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Gilman v. Marsh & McLennan Cos. - 826 F.3d 69 (2d Cir. 2016)

Rule:

Under Delaware law, cause for termination includes the refusal to obey a direct, unequivocal, reasonable order of the employer.

Facts:

Faced with the prospect of criminal indictment premised on the actions of two employees, defendant Marsh & McLennan Cos. (Marsh) demanded that these employees, plaintiffs Gilman and McNenny, explain themselves under the threat of termination. The employees refused, so Marsh fired them, and consequently, the employees lost their valuable employment benefits. Gilman and McNenney sued Marsh to obtain the lost employment benefits, alleging violations of ERISA, breach of contract, and breach of the implied covenant of good faith and fair dealing. The district court granted summary judgment in favor of Marsh, concluding that the interview were reasonable, that the employees' refusal to sit for interviews gave Marsh cause for termination, that Marsh did in fact fire them for cause (and did not breach the implied covenant of good faith and fair dealing), and that Gilman's purported retirement was ineffective. Gilman and McNenney appealed.

Issue:

Were the employees terminated for cause, thereby, the grant of summary judgment in favor of Marsh was proper?

Answer:

Yes.

Conclusion:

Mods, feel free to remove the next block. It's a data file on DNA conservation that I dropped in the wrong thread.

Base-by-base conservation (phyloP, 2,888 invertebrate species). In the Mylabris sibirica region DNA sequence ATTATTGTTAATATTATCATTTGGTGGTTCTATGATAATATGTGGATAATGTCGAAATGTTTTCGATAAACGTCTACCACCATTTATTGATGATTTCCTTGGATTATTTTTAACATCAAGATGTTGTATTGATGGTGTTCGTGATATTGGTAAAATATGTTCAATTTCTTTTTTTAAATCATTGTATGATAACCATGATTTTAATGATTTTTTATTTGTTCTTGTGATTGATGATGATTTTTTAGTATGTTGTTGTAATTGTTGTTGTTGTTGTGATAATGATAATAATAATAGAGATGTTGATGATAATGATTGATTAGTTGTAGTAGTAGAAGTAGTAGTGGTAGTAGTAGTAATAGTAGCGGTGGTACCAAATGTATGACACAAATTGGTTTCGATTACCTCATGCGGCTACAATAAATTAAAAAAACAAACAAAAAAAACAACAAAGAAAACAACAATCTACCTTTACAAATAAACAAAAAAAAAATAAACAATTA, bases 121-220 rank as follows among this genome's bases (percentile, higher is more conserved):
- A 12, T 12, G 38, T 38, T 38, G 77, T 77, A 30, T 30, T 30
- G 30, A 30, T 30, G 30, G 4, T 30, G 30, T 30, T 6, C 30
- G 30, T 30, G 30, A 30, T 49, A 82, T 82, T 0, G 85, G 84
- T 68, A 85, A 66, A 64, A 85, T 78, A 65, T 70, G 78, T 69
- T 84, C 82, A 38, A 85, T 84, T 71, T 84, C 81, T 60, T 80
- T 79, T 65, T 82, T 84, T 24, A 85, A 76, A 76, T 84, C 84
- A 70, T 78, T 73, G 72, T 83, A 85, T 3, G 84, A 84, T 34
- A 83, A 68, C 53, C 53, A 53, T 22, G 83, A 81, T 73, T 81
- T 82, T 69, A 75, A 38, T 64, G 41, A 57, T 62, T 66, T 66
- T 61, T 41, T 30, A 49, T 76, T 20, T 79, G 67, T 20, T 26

The Court noted that under Delaware law, which governed Marsh’s employment contracts with Gilman and McNenney, “cause” for termination would include the refusal to “obey a direct, unequivocal, reasonable order of the employer." When Gilman and McNenney were named as co-conspirators in a criminal bid-rigging scheme for their conduct as Marsh employees, it was obvious that the Attorney General (AG) intended to prosecute them criminally. As such, Marsh was presumptively entitled to seek information from its own employees about suspicions of on-the-job criminal conduct. Marsh could take measures to protect its standing with investors, clients, employees, and regulators. Marsh also had a duty to its shareholders to investigate any potentially criminal conduct by its employees that could harm the company. As corporate officers, Gilman and McNenney had a duty to Marsh to disclose information they had about the AG's allegations. Given the circumstances, the Court concluded that Marsh's demand that Gilman and McNenney explain themselves in an interview under the penalty of termination was unassailable, even routine. Marsh's interview demands were reasonable and it had cause to fire Gilman and McNenney for refusing to comply.

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